Lead detective in Carver Village triple murder case takes stand in trial's third day
The lead detective investigating the 2015 Carver Village triple murder of Alexis Kitchens, Kiana Marshall, and Corey Marshall testified before the jury Wednesday in the murder trial's third day.
Detective Allison Nichols with the Savannah-Chatham Metro Police Department testified she backs up Diamond Butler's accounts the night the three were murdered inside a home on Lynah Street on Oct. 22, 2015.
Nichols supported Butler's claims James Hampton and Dwayne Abney conspired to kill them.
"She stated that they got back, she saw them with their guns. She said that James was sweating and shaking, and at one point she was hugging up on him and that's when he whispered in her ear that he killed all three," Nichols said.
Nichols also testified she supported Butler's claims Dwayne Abney did not shoot anyone inside the home. According to Butler's testimony, Abney only pushed Kitchens and told Hampton to kill her.
Nichols also told jurors in her testimony when police executed search warrants where Hampton had been known to live, they found an empty box of Black Hill Ammunition, similar to eight shell casings found at the crime scene, and eight Federal Cartridge bullets, similar to the one shell casing found at the crime scene.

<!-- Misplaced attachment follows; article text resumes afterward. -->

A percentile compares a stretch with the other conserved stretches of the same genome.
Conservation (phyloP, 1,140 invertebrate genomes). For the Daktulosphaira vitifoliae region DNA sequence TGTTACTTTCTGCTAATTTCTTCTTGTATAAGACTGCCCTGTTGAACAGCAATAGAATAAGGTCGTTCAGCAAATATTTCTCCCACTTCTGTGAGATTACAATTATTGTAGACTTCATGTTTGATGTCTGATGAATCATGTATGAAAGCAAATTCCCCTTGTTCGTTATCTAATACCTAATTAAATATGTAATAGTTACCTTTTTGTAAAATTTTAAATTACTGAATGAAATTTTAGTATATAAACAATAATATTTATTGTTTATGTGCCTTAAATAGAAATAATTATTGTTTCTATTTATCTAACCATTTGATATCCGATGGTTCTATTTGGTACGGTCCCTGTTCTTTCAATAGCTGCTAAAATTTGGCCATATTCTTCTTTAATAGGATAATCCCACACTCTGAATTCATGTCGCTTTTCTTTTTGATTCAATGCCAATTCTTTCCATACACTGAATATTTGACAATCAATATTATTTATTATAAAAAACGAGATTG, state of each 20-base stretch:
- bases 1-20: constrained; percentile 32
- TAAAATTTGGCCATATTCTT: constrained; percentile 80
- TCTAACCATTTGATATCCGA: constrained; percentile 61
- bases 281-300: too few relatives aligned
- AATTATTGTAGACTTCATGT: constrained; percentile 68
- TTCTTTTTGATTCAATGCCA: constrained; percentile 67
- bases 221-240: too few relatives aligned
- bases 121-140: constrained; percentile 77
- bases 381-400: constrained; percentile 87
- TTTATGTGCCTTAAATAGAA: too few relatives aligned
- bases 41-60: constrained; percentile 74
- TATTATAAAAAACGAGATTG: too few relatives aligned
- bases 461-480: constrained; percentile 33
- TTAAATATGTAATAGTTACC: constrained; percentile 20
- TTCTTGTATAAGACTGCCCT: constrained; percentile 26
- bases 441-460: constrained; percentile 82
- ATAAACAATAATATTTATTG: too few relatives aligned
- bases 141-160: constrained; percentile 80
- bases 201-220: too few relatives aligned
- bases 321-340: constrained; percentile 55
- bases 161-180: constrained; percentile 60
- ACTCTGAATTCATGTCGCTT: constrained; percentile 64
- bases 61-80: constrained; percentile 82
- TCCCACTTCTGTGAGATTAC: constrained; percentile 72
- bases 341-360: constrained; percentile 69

"To find those two, only those two types of 9 mm ammunition inside 764 Yamacraw was huge for us," Nichols said.
Hampton's lawyer argued the prosecution has no physical evidence tying Hampton to the crime scene.
Hampton's lawyer: "You do not have any fingerprints?"
Nichols: "No fingerprints. No, sir."
Hampton's lawyer: "You don't have any DNA?"
Nichols: "No, sir"
Nichols also testified Hampton sent Abney letters while in jail, trying to get their stories of what happened that night to match. Police found one letter in Hampton's cell and two letters in Abney's cell in an envelope with James Hampton's name on it.
Prosecutors allege Hampton sent Abney "steps" of the Oct. 21 and Oct. 22 night so their stories could match.
"We need to get on point about what happened that night so we can come home," Nichols read from a letter to the courtroom.
Abney's lawyer argued the prosecution does not have any proof his client responded to those letters.
Abney's lawyer: "These letters, you don't have one shred of evidence that my client has responded to any of them?"
Nichols: "That's correct."
The jury also heard testimony from the medical examiner in the case as well as ammunition and gun experts Wednesday afternoon.
The defense has one more witness to call Thursday.
Both sides are expected to then give their closing arguments.